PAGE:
Extra Credit 1: Why My Hijab Makes Me a Terrorist.

Like any college student, I walked into the local Starbucks like I had normally done to grab a cold coffee and study for the upcoming Biology exam. I made my way to the counter and stood there with a smile on my face, waiting for someone to acknowledge me and provide service. With at least five different people behind the counter, I expected to be greeted within the few seconds of me standing there waiting. As I looked around the cozy shop, one of the employees closest to me continued to do what he had been doing, refusing to acknowledge me. I found this rather strange. I had encountered him previously few weeks ago and had received similarly odd acknowledgement from him. Using terse words, he had addressed me as if I was nothing. As if I had done something to him when this was only the first time I had seen this person who had this cold, stern look on his face. I was greeted with this same behavior a second time as I stood there waiting. Having dealt with this ignorance before, I knew what the cause of this was. A fragile scarf I wore on my head every day for almost three years now, had gotten strange remarks such as “terrorist” and “towel head” as well as some comments such “Someone call security!” or “Go back to your country.” I continued to smile as if nothing was happening, as if my rights were not being violated.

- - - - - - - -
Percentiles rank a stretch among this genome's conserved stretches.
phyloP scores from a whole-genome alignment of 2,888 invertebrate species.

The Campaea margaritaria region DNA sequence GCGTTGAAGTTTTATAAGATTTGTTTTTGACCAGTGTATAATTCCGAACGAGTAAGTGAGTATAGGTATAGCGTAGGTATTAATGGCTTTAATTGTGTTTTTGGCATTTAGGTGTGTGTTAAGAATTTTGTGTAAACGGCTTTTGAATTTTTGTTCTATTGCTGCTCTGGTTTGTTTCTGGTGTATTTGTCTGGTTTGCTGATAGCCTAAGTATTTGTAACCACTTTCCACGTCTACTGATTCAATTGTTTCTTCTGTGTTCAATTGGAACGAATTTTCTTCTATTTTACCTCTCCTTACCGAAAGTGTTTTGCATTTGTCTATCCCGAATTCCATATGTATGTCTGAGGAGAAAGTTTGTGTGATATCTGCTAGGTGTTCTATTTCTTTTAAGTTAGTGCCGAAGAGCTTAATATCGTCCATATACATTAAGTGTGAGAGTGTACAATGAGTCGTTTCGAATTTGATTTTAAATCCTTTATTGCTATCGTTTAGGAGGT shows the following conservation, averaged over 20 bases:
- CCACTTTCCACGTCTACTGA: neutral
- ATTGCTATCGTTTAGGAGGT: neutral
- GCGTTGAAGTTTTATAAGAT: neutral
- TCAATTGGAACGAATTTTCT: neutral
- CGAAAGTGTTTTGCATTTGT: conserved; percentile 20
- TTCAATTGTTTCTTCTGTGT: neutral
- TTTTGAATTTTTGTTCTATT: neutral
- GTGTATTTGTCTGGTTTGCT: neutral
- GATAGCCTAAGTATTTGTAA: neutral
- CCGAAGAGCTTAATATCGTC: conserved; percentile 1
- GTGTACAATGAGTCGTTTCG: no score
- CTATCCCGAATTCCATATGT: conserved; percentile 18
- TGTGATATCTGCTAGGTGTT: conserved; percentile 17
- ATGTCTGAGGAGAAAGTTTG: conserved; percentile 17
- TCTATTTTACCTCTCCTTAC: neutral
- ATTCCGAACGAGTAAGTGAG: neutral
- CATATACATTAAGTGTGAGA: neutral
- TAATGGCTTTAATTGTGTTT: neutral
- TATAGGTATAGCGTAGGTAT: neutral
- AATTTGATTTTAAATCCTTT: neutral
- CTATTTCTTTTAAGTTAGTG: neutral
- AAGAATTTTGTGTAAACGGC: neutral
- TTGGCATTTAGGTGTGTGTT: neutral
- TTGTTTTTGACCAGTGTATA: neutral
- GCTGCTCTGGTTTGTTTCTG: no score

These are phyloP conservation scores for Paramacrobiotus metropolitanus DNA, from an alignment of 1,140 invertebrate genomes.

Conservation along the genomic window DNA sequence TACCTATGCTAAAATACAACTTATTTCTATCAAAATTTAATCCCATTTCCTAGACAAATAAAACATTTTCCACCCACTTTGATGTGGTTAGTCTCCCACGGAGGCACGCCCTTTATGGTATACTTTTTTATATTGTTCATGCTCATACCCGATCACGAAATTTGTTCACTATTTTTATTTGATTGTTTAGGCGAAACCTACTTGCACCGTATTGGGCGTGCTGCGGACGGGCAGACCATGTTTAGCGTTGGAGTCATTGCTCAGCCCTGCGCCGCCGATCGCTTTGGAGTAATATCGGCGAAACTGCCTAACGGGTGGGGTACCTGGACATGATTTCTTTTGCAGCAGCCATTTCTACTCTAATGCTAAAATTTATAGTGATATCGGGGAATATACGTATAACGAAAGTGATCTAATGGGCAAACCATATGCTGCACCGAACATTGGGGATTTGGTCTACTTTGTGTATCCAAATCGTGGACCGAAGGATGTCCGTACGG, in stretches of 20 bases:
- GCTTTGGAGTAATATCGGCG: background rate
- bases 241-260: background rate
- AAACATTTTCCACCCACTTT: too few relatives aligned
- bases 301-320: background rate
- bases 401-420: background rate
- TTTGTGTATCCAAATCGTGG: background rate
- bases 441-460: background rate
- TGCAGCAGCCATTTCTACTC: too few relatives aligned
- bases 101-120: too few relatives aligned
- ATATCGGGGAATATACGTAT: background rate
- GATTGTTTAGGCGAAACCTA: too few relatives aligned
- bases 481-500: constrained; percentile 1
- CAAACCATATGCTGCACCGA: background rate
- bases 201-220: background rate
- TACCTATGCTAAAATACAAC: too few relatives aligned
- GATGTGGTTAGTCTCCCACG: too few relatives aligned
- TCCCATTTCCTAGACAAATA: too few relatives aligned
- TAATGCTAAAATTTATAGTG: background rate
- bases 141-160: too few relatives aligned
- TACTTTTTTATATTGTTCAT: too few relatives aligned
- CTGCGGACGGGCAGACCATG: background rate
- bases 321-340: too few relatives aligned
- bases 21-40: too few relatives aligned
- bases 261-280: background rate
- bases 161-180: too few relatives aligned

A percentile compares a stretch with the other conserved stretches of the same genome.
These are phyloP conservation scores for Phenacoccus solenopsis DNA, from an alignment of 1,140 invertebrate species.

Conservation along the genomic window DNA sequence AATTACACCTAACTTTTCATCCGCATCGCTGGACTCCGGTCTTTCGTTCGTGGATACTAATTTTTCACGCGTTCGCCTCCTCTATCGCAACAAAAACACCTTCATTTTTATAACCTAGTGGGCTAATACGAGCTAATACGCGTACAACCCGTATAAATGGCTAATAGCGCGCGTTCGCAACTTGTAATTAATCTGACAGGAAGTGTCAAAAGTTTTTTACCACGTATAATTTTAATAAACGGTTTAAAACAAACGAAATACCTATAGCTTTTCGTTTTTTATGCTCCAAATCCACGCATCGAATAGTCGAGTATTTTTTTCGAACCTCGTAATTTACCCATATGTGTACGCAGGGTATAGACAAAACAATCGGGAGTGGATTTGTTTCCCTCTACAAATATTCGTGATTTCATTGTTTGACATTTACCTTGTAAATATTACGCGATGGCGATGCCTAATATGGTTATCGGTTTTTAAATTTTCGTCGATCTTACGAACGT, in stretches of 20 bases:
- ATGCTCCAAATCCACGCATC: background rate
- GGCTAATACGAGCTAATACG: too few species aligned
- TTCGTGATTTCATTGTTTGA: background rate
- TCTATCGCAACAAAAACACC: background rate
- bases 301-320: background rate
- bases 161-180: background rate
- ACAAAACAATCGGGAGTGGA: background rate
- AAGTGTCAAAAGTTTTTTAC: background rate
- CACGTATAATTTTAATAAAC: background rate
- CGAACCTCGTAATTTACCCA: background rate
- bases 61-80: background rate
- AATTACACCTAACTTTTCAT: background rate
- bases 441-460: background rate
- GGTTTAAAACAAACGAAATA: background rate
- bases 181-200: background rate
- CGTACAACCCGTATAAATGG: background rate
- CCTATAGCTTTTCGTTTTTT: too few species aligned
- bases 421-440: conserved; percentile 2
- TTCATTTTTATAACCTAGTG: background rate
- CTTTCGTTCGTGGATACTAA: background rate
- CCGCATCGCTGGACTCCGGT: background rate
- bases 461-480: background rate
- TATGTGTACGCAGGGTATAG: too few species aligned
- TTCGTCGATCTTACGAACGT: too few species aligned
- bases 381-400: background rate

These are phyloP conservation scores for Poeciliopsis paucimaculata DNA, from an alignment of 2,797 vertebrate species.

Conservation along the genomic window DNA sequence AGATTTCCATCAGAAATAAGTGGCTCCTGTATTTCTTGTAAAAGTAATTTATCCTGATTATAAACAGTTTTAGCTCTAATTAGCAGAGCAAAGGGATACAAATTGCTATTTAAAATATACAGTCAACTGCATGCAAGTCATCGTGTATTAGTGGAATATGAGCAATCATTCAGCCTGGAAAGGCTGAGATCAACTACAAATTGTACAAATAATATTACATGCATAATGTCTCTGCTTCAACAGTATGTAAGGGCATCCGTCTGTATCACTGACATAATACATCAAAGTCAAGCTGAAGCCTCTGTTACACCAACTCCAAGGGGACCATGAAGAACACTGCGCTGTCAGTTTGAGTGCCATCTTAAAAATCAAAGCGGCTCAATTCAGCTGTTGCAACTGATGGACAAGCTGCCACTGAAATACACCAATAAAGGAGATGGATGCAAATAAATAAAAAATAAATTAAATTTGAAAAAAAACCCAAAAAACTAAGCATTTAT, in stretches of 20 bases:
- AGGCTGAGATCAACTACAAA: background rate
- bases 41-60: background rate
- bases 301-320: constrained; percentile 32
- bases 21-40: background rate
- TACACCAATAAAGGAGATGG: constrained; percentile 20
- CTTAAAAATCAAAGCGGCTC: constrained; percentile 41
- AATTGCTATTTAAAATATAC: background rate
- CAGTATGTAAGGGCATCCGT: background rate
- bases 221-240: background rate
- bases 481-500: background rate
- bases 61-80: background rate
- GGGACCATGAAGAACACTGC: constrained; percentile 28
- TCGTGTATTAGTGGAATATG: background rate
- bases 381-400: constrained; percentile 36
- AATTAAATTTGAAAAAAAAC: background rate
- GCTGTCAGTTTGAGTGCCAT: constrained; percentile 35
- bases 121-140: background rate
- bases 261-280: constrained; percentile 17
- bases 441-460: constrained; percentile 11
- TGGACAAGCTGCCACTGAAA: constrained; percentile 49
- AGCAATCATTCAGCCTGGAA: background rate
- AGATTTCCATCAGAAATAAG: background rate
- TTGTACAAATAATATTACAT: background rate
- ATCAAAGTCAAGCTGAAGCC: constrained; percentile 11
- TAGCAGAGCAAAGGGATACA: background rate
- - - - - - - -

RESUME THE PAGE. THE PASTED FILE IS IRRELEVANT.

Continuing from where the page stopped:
7 scores and 9 years old, Abraham Lincoln stood in front of a grieving crowd and addressed the injustices that had inflicted a group of 4 million African American slaves whose rights are being abridged by a group of supremacists. By a group of people that thought they had the right to take a group’s God given rights away because they thought themselves superior. 2 scores and 7 years ago, an African American by the name of Martin Luther King Jr. in the name of non-violent direct action took a stand against this injustice again, and helped this group of 4 million gain back what was rightfully theirs. They were granted equal rights in the eyes of many. America, for the first time in years, made its way towards progress. 11 years ago, a group of radical extremists hijacked four planes in the name of my religion and my Creator because they felt that was their only option. Not only did they hijack these planes, but they hijacked my identity, they hijacked my religion, and most importantly, they hijacked my rights as a Muslim American. As I walk around campus, around my hometown, around shopping plazas, I am given hateful looks. I am blamed for what happened 11 years ago. I am used as a scapegoat for years of bottled up emotions that are ready to be unleashed. All progress made for equal rights was lost when innocent people were detained by the government because of their Muslim “terrorist-like” names. The word terrorist was redefined as “Muslim male with beard.” War was started against an invisible enemy known as “Terror” and millions of civilians lost lives to this enemy. The war continues on foreign land but what people don’t realize is that this war is taking over our country too. This war continues to eat away at the progress we had made in the name of “equal rights for all.” The words “American Muslim” are seen as a paradox and my rights as an American are abridged on a day to day basis. Would our founding fathers be proud of the values we hold dear to our hearts today such as “Equal rights for those who fit a certain profile” or “Hatred for all”? Would our founding fathers approve of this unconstitutional hate for people of other religions? It’s time for us to make a change. It’s time for us to accept our difference and move towards a better future in which our children can enjoy the liberties that this country was found on, liberties which have been taken away and given back to those who have been oppressed by hatred, in which we can walk into a Starbucks and expect the same treatment as someone of a different religion or color. In which, we can all, no matter our color, religion, socioeconomic status, enjoy the liberties granted by our Creator and reiterated by our founding fathers.